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LOCALES enable Japanese input

This is a short guide to enabling the input of Japanese in CrunchBang. There are various ways to do this, but here we do it via the combination of IBus and Mozc. As of early 2012, the IBus/Mozc combination is probably the simplest (or least irritating) combination both to set up and to use.

Understanding what's involved is not necessary, but for the inquisitive there's a (Ubuntu-slanted) introduction in this blog entry – although whereas the author, Chris Bracken, uses Uim, we use IBus.

First, though, we need to be able to display Japanese. Here's a (meaningless) string of five Japanese characters (kanji): 働込畑峠腺. If the five appear as boxes with hex numbers (or as blanks, question marks, etc) rather than characters, then you need to install at least one Japanese font. Here's a gallery of suitable fonts; but if you're in a rush for a ”Gothic” and a Minchō font pair, try one or both of (i) ttf-takao and (ii) the pair ttf-sazanami-gothic (developed further in ttf-vlgothic) and ttf-sazanami-mincho.

In Synaptic, select ibus-mozc and all the packages that this demands. Apply, download and install.

Log out of OpenBox, log back in.

In your system tray – together with the icons for ethernet/wireless connection, etc; by default at the top right of your screen – you should now see the icon for IBus: a keyboard with a globe in front of it. Right-click this icon. In Input Methods, click “Select an input method | Japanese | Mozc”. Click “Add”.

That's it: Done.

The keys are explained in “General | Keyboard shortcuts”. Briefly, your options for toggling between Japanese and Roman script include the 半角・全角 (hankaku/zenkaku) key (if your keyboard has this); and the Ctrl+space combination (whatever your keyboard). When the icon is that of a keyboard and globe, Mozc is turned off (for Roman script); when it is instead a character on an orange background, Mozc is turned on (for Japanese script).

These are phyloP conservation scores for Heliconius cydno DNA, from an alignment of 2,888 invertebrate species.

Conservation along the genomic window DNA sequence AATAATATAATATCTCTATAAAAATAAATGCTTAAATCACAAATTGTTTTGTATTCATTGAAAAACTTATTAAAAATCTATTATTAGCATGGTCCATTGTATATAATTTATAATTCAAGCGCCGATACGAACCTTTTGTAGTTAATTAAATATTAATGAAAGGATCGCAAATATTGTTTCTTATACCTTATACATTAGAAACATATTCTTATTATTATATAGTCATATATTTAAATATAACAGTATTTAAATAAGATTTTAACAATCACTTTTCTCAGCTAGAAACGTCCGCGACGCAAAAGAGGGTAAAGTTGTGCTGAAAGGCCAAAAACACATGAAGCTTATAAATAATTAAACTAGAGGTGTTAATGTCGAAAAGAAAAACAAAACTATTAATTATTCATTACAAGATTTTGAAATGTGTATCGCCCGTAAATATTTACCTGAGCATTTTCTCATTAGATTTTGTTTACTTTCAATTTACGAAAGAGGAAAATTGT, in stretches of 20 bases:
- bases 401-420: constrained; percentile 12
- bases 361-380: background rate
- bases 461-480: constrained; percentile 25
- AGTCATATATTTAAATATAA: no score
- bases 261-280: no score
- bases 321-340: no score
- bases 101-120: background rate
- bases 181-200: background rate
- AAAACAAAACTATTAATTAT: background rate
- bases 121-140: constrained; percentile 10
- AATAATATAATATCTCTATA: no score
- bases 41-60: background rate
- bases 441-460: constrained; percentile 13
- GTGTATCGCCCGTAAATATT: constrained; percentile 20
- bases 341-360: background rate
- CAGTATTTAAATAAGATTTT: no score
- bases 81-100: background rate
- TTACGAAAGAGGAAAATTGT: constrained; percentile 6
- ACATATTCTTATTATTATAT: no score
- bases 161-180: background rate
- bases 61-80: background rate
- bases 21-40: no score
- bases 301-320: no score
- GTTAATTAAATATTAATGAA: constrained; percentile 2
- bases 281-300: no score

Certain other programs (e.g. Geany as configured by default) have their own use for the Ctrl+space combination. And another program may have its own use for some other key or key combination that you want to use for toggling Japanese input on and off. If your preferred key (combination) fails, click on the IBus icon to choose whichever you need of “Japanese - Mozc” and “Turn off input method”.

When Japanese input is toggled on, the process of getting the six keystrokes s,u,z,u,k,i to result in your choice among すずき, スズキ, 鈴木, 鱸 and more should be very similar to the way you're accustomed to doing it with any mainstream alternative to Mozc. If on the other hand this is your first attempt at inputting Japanese, then most of the mystery should be cleared up by (i) skimreading this detailed guide to the Microsoft Windows Japanese IME, plus (ii) a little experimentation.

Please also check LOCALES Configure IBus-anthy or Scim-anthy to enable Japanese input and LOCALES Configure IBus-anthy or Scim-anthy to enable Japanese input for more information about Anthy.

 
howto/enable_japanese_input_with_ibus_and_mozc.txt · Last modified: 2012/05/25 18:21 by machinebacon
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